FBI police car (illustration)
FBI police car (illustration)iStock

The American Jewish Committee (AJC) described updated FBI statistics on antisemitism released this week as a good step but said that more work needs to be done to understand the depth of the country’s antisemitism problem.

The FBI supplemental data for its 2021 Hate Crimes Statistics Report found that hate crimes were at a record high in the United States in 2021, with numbers not seen in over two decades. The new data also revealed that hate crimes against US Jews increased 20 percent in 2021.

The FBI’s original data, released in December, was denounced by AJC CEO Ted Deutch at the time for being “woefully inadequate” given that antisemitic incidents had reached record levels.

The advocacy organization said in a statement that it welcomed the FBI’s updated 2021 data, thanking the agency for its “efforts to bridge the gap from the incomplete data in the report, which is the only official record on the state of hate in America.”

Noting that the supplemental hate crimes data from 96 agencies in nine states included hate crimes data from major Jewish population centers such as Los Angeles and New York City,” AJC added that nonetheless “too many instances of hate go unreported.”

“We applaud the Biden administration for its efforts to tackle the rise in hate across the country, specifically antisemitism, with the rollout of its action plan, the DOJ’s United Against Hate initiative,” AJC said.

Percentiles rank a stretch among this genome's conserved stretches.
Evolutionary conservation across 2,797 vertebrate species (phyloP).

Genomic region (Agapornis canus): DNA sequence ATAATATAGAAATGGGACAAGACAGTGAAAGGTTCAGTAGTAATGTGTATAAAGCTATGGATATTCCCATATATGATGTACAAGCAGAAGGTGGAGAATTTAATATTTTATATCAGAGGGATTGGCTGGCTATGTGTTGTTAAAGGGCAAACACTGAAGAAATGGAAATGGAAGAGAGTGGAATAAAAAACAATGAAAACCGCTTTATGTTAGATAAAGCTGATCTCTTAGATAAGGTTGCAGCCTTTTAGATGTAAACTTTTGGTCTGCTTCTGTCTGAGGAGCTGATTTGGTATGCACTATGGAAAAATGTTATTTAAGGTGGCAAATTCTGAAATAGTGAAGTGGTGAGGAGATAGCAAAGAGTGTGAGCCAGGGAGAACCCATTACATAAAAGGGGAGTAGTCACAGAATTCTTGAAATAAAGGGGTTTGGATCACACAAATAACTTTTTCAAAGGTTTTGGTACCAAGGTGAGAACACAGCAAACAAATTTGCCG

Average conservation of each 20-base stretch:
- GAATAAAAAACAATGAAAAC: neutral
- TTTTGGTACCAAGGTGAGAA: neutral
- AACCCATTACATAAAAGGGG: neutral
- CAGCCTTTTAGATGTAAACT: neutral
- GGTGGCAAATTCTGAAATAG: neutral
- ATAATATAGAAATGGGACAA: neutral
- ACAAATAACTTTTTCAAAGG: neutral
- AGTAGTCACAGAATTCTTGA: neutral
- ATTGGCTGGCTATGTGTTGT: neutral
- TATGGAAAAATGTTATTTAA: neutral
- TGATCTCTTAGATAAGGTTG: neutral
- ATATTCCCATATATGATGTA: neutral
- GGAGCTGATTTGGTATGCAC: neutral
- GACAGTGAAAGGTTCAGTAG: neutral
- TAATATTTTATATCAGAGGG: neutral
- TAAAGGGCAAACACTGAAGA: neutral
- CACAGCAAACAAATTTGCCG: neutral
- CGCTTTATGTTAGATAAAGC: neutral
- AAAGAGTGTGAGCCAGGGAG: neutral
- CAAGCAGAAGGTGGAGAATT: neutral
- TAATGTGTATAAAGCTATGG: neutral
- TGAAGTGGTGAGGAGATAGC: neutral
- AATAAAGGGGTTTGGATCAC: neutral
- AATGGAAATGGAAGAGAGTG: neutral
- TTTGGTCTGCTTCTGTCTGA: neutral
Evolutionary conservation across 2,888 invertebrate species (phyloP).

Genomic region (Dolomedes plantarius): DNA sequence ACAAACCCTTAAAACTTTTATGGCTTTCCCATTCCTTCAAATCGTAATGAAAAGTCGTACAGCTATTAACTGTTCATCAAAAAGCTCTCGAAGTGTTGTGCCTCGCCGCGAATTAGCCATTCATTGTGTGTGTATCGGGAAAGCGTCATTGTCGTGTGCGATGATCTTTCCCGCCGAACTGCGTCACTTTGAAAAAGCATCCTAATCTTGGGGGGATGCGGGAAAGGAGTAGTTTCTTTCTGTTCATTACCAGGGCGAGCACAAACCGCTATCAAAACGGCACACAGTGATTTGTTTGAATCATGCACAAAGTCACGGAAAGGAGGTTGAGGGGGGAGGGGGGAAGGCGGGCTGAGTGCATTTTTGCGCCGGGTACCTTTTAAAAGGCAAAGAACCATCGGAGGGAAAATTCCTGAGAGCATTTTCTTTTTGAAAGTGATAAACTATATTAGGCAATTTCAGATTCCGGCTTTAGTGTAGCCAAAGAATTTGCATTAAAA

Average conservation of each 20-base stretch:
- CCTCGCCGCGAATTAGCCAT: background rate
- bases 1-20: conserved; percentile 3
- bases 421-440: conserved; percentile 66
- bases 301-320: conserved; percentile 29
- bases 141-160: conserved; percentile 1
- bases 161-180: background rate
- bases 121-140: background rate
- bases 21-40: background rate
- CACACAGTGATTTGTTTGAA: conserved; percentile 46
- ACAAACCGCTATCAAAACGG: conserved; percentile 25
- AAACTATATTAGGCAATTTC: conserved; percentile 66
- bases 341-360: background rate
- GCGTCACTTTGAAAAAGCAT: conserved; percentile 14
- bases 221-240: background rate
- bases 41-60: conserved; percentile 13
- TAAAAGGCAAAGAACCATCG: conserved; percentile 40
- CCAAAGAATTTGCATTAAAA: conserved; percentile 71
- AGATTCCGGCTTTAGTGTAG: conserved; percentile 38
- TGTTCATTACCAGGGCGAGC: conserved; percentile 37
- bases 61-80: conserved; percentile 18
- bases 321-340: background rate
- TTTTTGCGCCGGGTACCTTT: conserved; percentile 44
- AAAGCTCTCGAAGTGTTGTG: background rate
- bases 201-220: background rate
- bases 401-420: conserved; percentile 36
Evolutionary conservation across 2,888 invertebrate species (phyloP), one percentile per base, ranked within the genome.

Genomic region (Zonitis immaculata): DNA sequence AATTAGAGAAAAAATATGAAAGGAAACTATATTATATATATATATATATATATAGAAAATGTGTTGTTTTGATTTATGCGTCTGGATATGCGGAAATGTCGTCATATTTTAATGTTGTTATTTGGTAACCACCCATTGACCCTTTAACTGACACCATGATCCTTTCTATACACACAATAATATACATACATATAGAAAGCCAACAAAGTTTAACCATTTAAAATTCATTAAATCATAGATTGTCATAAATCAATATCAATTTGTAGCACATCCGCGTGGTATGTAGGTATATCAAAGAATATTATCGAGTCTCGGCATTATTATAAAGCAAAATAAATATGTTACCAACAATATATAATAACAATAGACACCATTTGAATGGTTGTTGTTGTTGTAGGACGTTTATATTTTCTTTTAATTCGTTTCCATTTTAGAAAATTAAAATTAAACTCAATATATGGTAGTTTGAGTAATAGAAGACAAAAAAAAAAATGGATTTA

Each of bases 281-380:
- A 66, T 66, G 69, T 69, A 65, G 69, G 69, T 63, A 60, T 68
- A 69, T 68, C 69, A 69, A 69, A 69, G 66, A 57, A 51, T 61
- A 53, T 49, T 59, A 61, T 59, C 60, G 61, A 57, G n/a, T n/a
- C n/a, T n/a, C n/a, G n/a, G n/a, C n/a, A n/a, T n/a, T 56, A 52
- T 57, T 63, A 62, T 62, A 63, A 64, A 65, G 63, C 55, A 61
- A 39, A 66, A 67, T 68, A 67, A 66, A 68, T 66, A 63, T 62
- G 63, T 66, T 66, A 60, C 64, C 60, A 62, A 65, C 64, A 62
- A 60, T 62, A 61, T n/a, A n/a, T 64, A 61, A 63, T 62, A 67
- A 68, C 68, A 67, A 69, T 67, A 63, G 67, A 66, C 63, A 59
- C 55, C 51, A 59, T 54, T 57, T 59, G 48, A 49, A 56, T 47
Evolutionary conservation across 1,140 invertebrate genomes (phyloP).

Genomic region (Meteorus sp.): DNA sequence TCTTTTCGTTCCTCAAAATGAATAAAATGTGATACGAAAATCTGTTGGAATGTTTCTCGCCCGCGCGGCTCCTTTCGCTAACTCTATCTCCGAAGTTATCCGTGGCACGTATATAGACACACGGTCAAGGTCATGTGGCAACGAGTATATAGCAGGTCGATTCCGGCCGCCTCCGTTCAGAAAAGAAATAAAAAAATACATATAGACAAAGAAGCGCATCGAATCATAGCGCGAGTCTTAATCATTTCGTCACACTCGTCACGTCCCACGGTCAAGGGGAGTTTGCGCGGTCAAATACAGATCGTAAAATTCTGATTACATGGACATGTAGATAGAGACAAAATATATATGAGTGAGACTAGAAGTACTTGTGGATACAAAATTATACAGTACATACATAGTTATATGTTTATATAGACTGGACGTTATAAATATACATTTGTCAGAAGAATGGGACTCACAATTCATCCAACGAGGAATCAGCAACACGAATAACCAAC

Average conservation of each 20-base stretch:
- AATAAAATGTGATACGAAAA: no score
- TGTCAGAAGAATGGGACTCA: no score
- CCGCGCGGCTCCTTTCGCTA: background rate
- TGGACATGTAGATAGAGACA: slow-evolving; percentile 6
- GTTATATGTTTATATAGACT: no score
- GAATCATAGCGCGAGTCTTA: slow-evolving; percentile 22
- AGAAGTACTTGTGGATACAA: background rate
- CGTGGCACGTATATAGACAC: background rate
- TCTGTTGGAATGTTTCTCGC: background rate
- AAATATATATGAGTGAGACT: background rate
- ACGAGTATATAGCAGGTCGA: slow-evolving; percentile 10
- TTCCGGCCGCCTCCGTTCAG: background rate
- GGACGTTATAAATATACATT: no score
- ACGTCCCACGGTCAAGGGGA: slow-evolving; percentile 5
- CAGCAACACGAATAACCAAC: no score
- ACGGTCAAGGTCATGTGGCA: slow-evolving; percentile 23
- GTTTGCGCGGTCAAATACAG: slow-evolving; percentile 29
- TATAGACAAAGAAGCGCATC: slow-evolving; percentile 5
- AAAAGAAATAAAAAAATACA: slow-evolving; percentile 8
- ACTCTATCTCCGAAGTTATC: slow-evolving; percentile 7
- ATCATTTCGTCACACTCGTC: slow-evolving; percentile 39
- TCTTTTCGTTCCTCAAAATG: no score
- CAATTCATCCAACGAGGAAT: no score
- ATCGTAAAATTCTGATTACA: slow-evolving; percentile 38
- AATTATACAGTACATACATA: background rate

The supplemental data was collected from agencies that were not able to meet the FBI’s original March 2022 deadline to submit hate crime reports to the National Incident Based Reporting System.

“Underreporting of hate crimes is a problem for all targeted minority groups that regularly face incidents of hate,” AJC said.

“Without better data, we will not be able to understand how to address the issue of hate crimes across America.”

Reacting to the FBI’s initial December release of hate crime data, AJC had raised concerns regarding the “dearth of data” in the report.

The advocacy organization described the report as providing a “woefully inadequate” analysis of the reality of the extent of hate crimes targeting the US Jewish community.

“The FBI report on hate crimes is among the most anticipated federal government documents. But its shortcomings undermine the gravity of the problem of hate in the United States,” Deutch said.

The 2021 report did not at its initial release contain data from several cities with large Jewish populations, including New York City, Los Angeles and Miami.

According to AJC, the number of agencies participating has been slowly declining but the decrease in 2021 had a larger impact on the study's findings.

Hate crimes statistics in many cities were reportedly not compiled because approximately 4,000 agencies have not yet made the transition to the National Incident-Based Reporting System, a new data collection system that is meant to provide greater specificity. Thirty-five major American cities simply reported zero hate crimes.

“We appreciate the FBI’s efforts collecting and reporting on hate crimes, and for the work the bureau does every day to keep Americans safe,” Deutch said. “We look forward to working with the FBI and law enforcement agencies across the United States to secure reliable hate crimes data in the future.”